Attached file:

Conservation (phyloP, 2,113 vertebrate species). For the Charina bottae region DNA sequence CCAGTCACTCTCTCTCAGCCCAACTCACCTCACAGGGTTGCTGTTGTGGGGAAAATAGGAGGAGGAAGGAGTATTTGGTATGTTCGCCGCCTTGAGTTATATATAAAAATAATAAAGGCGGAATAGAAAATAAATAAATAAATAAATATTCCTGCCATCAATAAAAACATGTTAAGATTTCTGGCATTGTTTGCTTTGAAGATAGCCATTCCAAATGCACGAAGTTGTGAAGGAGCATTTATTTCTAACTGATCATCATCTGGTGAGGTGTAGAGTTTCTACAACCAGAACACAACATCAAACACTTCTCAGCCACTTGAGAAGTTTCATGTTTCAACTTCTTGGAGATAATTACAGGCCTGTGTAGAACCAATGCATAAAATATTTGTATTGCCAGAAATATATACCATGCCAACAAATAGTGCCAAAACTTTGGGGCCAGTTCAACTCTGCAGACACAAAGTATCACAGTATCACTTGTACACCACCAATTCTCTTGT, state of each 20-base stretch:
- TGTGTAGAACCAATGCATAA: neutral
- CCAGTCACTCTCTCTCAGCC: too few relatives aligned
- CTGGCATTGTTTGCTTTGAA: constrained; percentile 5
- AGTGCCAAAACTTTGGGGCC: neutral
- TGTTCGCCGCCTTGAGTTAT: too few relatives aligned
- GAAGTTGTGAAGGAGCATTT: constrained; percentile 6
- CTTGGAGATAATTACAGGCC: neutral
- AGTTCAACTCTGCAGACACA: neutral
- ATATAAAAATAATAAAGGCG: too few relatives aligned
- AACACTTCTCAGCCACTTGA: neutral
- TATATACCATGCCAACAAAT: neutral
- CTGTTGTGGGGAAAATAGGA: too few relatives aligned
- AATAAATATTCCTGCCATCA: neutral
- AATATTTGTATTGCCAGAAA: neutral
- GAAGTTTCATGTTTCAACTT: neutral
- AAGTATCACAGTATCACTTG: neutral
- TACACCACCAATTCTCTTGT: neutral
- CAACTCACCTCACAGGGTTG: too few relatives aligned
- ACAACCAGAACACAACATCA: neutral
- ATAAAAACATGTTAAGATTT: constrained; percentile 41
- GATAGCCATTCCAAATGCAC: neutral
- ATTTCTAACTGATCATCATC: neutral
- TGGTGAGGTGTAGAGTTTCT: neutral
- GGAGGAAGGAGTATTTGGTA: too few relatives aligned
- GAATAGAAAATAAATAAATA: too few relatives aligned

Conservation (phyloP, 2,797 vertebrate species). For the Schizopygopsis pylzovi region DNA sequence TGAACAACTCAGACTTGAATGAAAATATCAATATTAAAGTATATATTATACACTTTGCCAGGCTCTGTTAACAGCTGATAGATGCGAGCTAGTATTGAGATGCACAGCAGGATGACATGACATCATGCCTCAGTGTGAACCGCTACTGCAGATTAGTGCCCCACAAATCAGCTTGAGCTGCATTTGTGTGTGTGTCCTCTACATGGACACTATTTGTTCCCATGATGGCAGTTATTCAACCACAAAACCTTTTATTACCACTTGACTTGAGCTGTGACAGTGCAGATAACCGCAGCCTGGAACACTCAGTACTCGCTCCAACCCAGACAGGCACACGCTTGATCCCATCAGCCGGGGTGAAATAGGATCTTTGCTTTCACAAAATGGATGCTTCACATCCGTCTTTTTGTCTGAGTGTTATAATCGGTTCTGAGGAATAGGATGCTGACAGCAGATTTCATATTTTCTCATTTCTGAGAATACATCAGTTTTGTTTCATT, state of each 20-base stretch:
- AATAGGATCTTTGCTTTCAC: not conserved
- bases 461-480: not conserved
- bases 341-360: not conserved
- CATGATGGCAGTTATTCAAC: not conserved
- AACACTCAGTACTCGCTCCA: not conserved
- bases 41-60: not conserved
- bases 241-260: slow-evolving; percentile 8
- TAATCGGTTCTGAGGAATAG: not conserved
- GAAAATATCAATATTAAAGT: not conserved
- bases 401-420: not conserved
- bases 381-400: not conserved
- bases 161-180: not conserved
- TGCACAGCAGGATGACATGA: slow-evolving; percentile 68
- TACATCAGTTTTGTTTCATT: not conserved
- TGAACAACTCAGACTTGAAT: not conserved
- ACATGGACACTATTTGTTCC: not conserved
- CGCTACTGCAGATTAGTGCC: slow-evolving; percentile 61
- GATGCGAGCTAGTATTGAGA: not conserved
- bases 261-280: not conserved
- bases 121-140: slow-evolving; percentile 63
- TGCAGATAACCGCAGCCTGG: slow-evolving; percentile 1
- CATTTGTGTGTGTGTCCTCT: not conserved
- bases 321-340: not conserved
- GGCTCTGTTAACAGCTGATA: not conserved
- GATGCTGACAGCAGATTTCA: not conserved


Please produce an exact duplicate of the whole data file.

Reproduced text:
Conservation (phyloP, 2,113 vertebrate species). For the Charina bottae region DNA sequence CCAGTCACTCTCTCTCAGCCCAACTCACCTCACAGGGTTGCTGTTGTGGGGAAAATAGGAGGAGGAAGGAGTATTTGGTATGTTCGCCGCCTTGAGTTATATATAAAAATAATAAAGGCGGAATAGAAAATAAATAAATAAATAAATATTCCTGCCATCAATAAAAACATGTTAAGATTTCTGGCATTGTTTGCTTTGAAGATAGCCATTCCAAATGCACGAAGTTGTGAAGGAGCATTTATTTCTAACTGATCATCATCTGGTGAGGTGTAGAGTTTCTACAACCAGAACACAACATCAAACACTTCTCAGCCACTTGAGAAGTTTCATGTTTCAACTTCTTGGAGATAATTACAGGCCTGTGTAGAACCAATGCATAAAATATTTGTATTGCCAGAAATATATACCATGCCAACAAATAGTGCCAAAACTTTGGGGCCAGTTCAACTCTGCAGACACAAAGTATCACAGTATCACTTGTACACCACCAATTCTCTTGT, state of each 20-base stretch:
- TGTGTAGAACCAATGCATAA: neutral
- CCAGTCACTCTCTCTCAGCC: too few relatives aligned
- CTGGCATTGTTTGCTTTGAA: constrained; percentile 5
- AGTGCCAAAACTTTGGGGCC: neutral
- TGTTCGCCGCCTTGAGTTAT: too few relatives aligned
- GAAGTTGTGAAGGAGCATTT: constrained; percentile 6
- CTTGGAGATAATTACAGGCC: neutral
- AGTTCAACTCTGCAGACACA: neutral
- ATATAAAAATAATAAAGGCG: too few relatives aligned
- AACACTTCTCAGCCACTTGA: neutral
- TATATACCATGCCAACAAAT: neutral
- CTGTTGTGGGGAAAATAGGA: too few relatives aligned
- AATAAATATTCCTGCCATCA: neutral
- AATATTTGTATTGCCAGAAA: neutral
- GAAGTTTCATGTTTCAACTT: neutral
- AAGTATCACAGTATCACTTG: neutral
- TACACCACCAATTCTCTTGT: neutral
- CAACTCACCTCACAGGGTTG: too few relatives aligned
- ACAACCAGAACACAACATCA: neutral
- ATAAAAACATGTTAAGATTT: constrained; percentile 41
- GATAGCCATTCCAAATGCAC: neutral
- ATTTCTAACTGATCATCATC: neutral
- TGGTGAGGTGTAGAGTTTCT: neutral
- GGAGGAAGGAGTATTTGGTA: too few relatives aligned
- GAATAGAAAATAAATAAATA: too few relatives aligned

Conservation (phyloP, 2,797 vertebrate species). For the Schizopygopsis pylzovi region DNA sequence TGAACAACTCAGACTTGAATGAAAATATCAATATTAAAGTATATATTATACACTTTGCCAGGCTCTGTTAACAGCTGATAGATGCGAGCTAGTATTGAGATGCACAGCAGGATGACATGACATCATGCCTCAGTGTGAACCGCTACTGCAGATTAGTGCCCCACAAATCAGCTTGAGCTGCATTTGTGTGTGTGTCCTCTACATGGACACTATTTGTTCCCATGATGGCAGTTATTCAACCACAAAACCTTTTATTACCACTTGACTTGAGCTGTGACAGTGCAGATAACCGCAGCCTGGAACACTCAGTACTCGCTCCAACCCAGACAGGCACACGCTTGATCCCATCAGCCGGGGTGAAATAGGATCTTTGCTTTCACAAAATGGATGCTTCACATCCGTCTTTTTGTCTGAGTGTTATAATCGGTTCTGAGGAATAGGATGCTGACAGCAGATTTCATATTTTCTCATTTCTGAGAATACATCAGTTTTGTTTCATT, state of each 20-base stretch:
- AATAGGATCTTTGCTTTCAC: not conserved
- bases 461-480: not conserved
- bases 341-360: not conserved
- CATGATGGCAGTTATTCAAC: not conserved
- AACACTCAGTACTCGCTCCA: not conserved
- bases 41-60: not conserved
- bases 241-260: slow-evolving; percentile 8
- TAATCGGTTCTGAGGAATAG: not conserved
- GAAAATATCAATATTAAAGT: not conserved
- bases 401-420: not conserved
- bases 381-400: not conserved
- bases 161-180: not conserved
- TGCACAGCAGGATGACATGA: slow-evolving; percentile 68
- TACATCAGTTTTGTTTCATT: not conserved
- TGAACAACTCAGACTTGAAT: not conserved
- ACATGGACACTATTTGTTCC: not conserved
- CGCTACTGCAGATTAGTGCC: slow-evolving; percentile 61
- GATGCGAGCTAGTATTGAGA: not conserved
- bases 261-280: not conserved
- bases 121-140: slow-evolving; percentile 63
- TGCAGATAACCGCAGCCTGG: slow-evolving; percentile 1
- CATTTGTGTGTGTGTCCTCT: not conserved
- bases 321-340: not conserved
- GGCTCTGTTAACAGCTGATA: not conserved
- GATGCTGACAGCAGATTTCA: not conserved